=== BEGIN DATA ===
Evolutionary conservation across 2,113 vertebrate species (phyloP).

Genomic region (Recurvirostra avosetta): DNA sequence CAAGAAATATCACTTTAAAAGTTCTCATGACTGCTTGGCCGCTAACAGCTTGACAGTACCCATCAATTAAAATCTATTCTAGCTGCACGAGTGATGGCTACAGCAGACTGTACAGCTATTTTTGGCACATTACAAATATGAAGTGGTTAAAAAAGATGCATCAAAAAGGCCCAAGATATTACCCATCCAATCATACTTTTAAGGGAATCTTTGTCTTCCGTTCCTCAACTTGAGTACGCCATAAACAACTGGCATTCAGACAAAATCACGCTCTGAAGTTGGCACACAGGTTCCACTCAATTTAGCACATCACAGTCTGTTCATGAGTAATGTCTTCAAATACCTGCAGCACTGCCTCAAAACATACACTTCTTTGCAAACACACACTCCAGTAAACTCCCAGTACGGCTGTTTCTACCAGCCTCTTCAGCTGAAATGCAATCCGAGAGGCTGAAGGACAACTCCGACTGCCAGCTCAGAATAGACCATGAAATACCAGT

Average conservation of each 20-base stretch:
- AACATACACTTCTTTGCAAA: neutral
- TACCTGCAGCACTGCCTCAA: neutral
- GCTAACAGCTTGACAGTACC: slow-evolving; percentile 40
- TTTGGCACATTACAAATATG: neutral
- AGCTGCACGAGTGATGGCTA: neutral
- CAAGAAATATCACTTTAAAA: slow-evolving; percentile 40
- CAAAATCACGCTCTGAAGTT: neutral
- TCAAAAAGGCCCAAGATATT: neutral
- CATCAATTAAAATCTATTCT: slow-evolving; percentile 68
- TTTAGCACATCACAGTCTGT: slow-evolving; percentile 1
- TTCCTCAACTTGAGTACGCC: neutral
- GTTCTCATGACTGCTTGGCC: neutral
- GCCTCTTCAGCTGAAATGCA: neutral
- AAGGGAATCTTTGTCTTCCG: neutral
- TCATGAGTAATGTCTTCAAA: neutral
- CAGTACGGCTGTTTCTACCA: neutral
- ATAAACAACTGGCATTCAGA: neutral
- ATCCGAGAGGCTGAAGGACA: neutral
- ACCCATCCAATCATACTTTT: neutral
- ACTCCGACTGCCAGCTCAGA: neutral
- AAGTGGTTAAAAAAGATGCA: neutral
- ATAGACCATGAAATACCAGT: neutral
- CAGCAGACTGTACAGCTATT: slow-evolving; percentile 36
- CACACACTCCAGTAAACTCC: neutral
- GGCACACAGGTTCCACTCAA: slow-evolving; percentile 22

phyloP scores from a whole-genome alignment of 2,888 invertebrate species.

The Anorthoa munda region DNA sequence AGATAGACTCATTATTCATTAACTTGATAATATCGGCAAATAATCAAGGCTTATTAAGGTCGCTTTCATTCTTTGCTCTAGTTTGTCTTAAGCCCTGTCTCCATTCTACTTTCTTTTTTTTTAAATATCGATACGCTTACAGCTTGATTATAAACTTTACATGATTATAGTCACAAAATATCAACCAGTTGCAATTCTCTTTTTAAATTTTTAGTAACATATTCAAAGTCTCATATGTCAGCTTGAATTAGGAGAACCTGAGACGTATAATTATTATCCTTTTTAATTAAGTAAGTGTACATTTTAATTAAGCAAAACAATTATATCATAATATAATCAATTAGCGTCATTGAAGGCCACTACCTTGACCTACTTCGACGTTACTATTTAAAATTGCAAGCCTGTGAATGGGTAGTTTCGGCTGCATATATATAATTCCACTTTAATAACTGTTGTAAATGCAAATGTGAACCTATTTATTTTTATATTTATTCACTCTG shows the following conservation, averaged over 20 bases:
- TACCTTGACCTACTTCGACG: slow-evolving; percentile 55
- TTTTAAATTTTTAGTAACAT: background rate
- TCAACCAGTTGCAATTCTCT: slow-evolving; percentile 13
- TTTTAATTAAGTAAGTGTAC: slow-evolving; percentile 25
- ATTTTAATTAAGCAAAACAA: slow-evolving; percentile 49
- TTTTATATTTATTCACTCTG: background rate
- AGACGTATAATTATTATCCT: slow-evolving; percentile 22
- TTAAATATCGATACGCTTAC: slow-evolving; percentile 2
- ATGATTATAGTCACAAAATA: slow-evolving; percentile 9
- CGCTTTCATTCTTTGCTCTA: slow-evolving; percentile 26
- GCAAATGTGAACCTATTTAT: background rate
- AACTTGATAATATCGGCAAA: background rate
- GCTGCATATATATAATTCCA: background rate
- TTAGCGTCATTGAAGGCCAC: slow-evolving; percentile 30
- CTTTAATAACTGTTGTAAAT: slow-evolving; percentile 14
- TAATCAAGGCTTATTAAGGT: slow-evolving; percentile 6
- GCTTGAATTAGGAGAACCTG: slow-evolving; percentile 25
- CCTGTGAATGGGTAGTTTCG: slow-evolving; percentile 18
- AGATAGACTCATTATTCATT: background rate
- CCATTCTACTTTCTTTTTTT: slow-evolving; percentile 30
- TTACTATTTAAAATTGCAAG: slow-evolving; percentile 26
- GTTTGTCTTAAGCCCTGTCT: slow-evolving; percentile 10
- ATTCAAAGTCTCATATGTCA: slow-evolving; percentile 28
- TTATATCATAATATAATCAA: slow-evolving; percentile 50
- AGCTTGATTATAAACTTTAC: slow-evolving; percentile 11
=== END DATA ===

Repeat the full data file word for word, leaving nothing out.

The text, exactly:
Evolutionary conservation across 2,113 vertebrate species (phyloP).

Genomic region (Recurvirostra avosetta): DNA sequence CAAGAAATATCACTTTAAAAGTTCTCATGACTGCTTGGCCGCTAACAGCTTGACAGTACCCATCAATTAAAATCTATTCTAGCTGCACGAGTGATGGCTACAGCAGACTGTACAGCTATTTTTGGCACATTACAAATATGAAGTGGTTAAAAAAGATGCATCAAAAAGGCCCAAGATATTACCCATCCAATCATACTTTTAAGGGAATCTTTGTCTTCCGTTCCTCAACTTGAGTACGCCATAAACAACTGGCATTCAGACAAAATCACGCTCTGAAGTTGGCACACAGGTTCCACTCAATTTAGCACATCACAGTCTGTTCATGAGTAATGTCTTCAAATACCTGCAGCACTGCCTCAAAACATACACTTCTTTGCAAACACACACTCCAGTAAACTCCCAGTACGGCTGTTTCTACCAGCCTCTTCAGCTGAAATGCAATCCGAGAGGCTGAAGGACAACTCCGACTGCCAGCTCAGAATAGACCATGAAATACCAGT

Average conservation of each 20-base stretch:
- AACATACACTTCTTTGCAAA: neutral
- TACCTGCAGCACTGCCTCAA: neutral
- GCTAACAGCTTGACAGTACC: slow-evolving; percentile 40
- TTTGGCACATTACAAATATG: neutral
- AGCTGCACGAGTGATGGCTA: neutral
- CAAGAAATATCACTTTAAAA: slow-evolving; percentile 40
- CAAAATCACGCTCTGAAGTT: neutral
- TCAAAAAGGCCCAAGATATT: neutral
- CATCAATTAAAATCTATTCT: slow-evolving; percentile 68
- TTTAGCACATCACAGTCTGT: slow-evolving; percentile 1
- TTCCTCAACTTGAGTACGCC: neutral
- GTTCTCATGACTGCTTGGCC: neutral
- GCCTCTTCAGCTGAAATGCA: neutral
- AAGGGAATCTTTGTCTTCCG: neutral
- TCATGAGTAATGTCTTCAAA: neutral
- CAGTACGGCTGTTTCTACCA: neutral
- ATAAACAACTGGCATTCAGA: neutral
- ATCCGAGAGGCTGAAGGACA: neutral
- ACCCATCCAATCATACTTTT: neutral
- ACTCCGACTGCCAGCTCAGA: neutral
- AAGTGGTTAAAAAAGATGCA: neutral
- ATAGACCATGAAATACCAGT: neutral
- CAGCAGACTGTACAGCTATT: slow-evolving; percentile 36
- CACACACTCCAGTAAACTCC: neutral
- GGCACACAGGTTCCACTCAA: slow-evolving; percentile 22

phyloP scores from a whole-genome alignment of 2,888 invertebrate species.

The Anorthoa munda region DNA sequence AGATAGACTCATTATTCATTAACTTGATAATATCGGCAAATAATCAAGGCTTATTAAGGTCGCTTTCATTCTTTGCTCTAGTTTGTCTTAAGCCCTGTCTCCATTCTACTTTCTTTTTTTTTAAATATCGATACGCTTACAGCTTGATTATAAACTTTACATGATTATAGTCACAAAATATCAACCAGTTGCAATTCTCTTTTTAAATTTTTAGTAACATATTCAAAGTCTCATATGTCAGCTTGAATTAGGAGAACCTGAGACGTATAATTATTATCCTTTTTAATTAAGTAAGTGTACATTTTAATTAAGCAAAACAATTATATCATAATATAATCAATTAGCGTCATTGAAGGCCACTACCTTGACCTACTTCGACGTTACTATTTAAAATTGCAAGCCTGTGAATGGGTAGTTTCGGCTGCATATATATAATTCCACTTTAATAACTGTTGTAAATGCAAATGTGAACCTATTTATTTTTATATTTATTCACTCTG shows the following conservation, averaged over 20 bases:
- TACCTTGACCTACTTCGACG: slow-evolving; percentile 55
- TTTTAAATTTTTAGTAACAT: background rate
- TCAACCAGTTGCAATTCTCT: slow-evolving; percentile 13
- TTTTAATTAAGTAAGTGTAC: slow-evolving; percentile 25
- ATTTTAATTAAGCAAAACAA: slow-evolving; percentile 49
- TTTTATATTTATTCACTCTG: background rate
- AGACGTATAATTATTATCCT: slow-evolving; percentile 22
- TTAAATATCGATACGCTTAC: slow-evolving; percentile 2
- ATGATTATAGTCACAAAATA: slow-evolving; percentile 9
- CGCTTTCATTCTTTGCTCTA: slow-evolving; percentile 26
- GCAAATGTGAACCTATTTAT: background rate
- AACTTGATAATATCGGCAAA: background rate
- GCTGCATATATATAATTCCA: background rate
- TTAGCGTCATTGAAGGCCAC: slow-evolving; percentile 30
- CTTTAATAACTGTTGTAAAT: slow-evolving; percentile 14
- TAATCAAGGCTTATTAAGGT: slow-evolving; percentile 6
- GCTTGAATTAGGAGAACCTG: slow-evolving; percentile 25
- CCTGTGAATGGGTAGTTTCG: slow-evolving; percentile 18
- AGATAGACTCATTATTCATT: background rate
- CCATTCTACTTTCTTTTTTT: slow-evolving; percentile 30
- TTACTATTTAAAATTGCAAG: slow-evolving; percentile 26
- GTTTGTCTTAAGCCCTGTCT: slow-evolving; percentile 10
- ATTCAAAGTCTCATATGTCA: slow-evolving; percentile 28
- TTATATCATAATATAATCAA: slow-evolving; percentile 50
- AGCTTGATTATAAACTTTAC: slow-evolving; percentile 11